The consistency of the mortar is very important, (if it is too wet it is hard to apply and will get on the face of the bricks), it needs to be fairly firm so that you can cut it into narrow strips with the trowel and the strips stay in shape. As a test, the mortar should stand up on the trowel without sagging.

Repointing

Don't attempt to re-point if heavy rain or frost are expected.

Remove all dust and debris from the joints using a large soft brush, and then dampen the joints using either a wetted soft brush or a fine watering spray - you need to damped the existing mortar at the back of the joints as well as the sides of the bricks.

How to apply mortar for repointingPut a small amount of mortar on a hawk and, using a pointing trowel flatten the mortar so that it is about as high as the joints between the bricks with a fairly straight edge on one side.

Repoint the bed (horizontal) joints first and then the head (vertical) joints working downwards and sideways. Concentrate on about one square metre of wall at a time.

  1. Tilt the hawk away from the wall and use the trowel to chop off a strip of mortar about the width of the pointing from the front edge of the mortar. Move the trowel towards the wall at the same time pulling the hawk away from the wall. A narrow strip of mortar will now be on the edge of the trowel.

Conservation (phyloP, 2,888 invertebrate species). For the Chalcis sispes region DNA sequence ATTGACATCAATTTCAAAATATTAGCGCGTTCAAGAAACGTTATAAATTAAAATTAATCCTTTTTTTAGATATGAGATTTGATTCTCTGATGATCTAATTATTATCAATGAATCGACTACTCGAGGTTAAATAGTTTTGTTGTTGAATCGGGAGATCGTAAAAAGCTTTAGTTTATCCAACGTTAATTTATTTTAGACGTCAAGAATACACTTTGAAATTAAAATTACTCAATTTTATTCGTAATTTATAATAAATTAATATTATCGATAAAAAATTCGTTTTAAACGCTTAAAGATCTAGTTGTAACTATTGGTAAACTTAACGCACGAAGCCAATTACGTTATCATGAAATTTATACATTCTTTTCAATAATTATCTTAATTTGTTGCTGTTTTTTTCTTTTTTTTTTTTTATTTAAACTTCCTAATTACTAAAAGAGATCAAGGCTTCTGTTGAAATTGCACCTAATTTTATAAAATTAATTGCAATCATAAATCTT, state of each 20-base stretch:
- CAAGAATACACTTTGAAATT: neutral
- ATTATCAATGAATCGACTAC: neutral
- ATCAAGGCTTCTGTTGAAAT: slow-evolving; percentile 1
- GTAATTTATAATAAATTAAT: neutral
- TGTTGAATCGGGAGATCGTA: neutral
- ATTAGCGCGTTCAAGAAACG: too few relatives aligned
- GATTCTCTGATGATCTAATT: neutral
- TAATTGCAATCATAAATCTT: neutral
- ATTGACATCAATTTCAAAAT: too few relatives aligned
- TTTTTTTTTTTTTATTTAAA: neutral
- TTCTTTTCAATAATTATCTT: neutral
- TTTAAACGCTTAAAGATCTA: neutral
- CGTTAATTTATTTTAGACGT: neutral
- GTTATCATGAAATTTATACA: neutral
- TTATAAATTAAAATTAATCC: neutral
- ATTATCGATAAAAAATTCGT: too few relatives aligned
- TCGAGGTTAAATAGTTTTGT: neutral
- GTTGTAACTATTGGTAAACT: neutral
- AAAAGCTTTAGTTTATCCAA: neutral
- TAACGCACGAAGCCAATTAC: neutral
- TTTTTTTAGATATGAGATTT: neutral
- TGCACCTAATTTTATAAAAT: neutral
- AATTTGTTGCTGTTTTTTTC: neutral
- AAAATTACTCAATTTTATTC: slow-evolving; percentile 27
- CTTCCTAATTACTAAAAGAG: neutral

2. Keeping the trowel at an angle, move the mortar to the joint to be filled.
  3. Use a twisting wrist action to pull the mortar against the upper brick and pull the trowel away.
  4. Now having an empty trowel, repeat the process to build up the amount of mortar in the joint.
  5. When an area of joints has been filled, use the appropriate technique (as shown below) to give the required finish.

Pointing finishes

FLUSHED
Flushed pointing

Flush finishing can be difficult to achieve due to the irregularities of most mass produced bricks.

This is achieved by drawing a strip of wood about 12mm wide, 6mm thick and 100mm long along the joints after the mortar has started to go off.

This is probably the easiest finish for a new diyer to achieve.

HOLLOW KEY
hollow key pointing

Hollow key - is formed by pulling a suitable curved or round shaped piece of metal (i.e. tube or rod) along the joints.
WEATHERED
weathered finish

Weathered finishing throws off rain water and is considered to be fairly durable but it is difficult for a diyer to achieve a good finish.

The joint is made by drawing the blade of a small trowel, tilted slightly inwards at the top, backwards along the joint, the top edge of the trowel being in contact with the underside of the bricks above the joint being struck.

For vertical joints, the edge of the trowel is in contact with one of the side bricks and is inclined by the same amount as the horizontal joint. Keep the direction of the vertical strikes the same all over a wall, otherwise it may look peculiar.

RECESSED KEY
recessed key

Recessed key - the mortar needs to be racked out to a consistent depth from the face of the wall and then the face of the mortar is pressed back firmly using a metal jointer tool or a piece of wood. A tool known as a 'chariot', which is designed to recess the joint evenly, can also be used.

Generally it is not recommended for external brickwork as water will collect in the recess.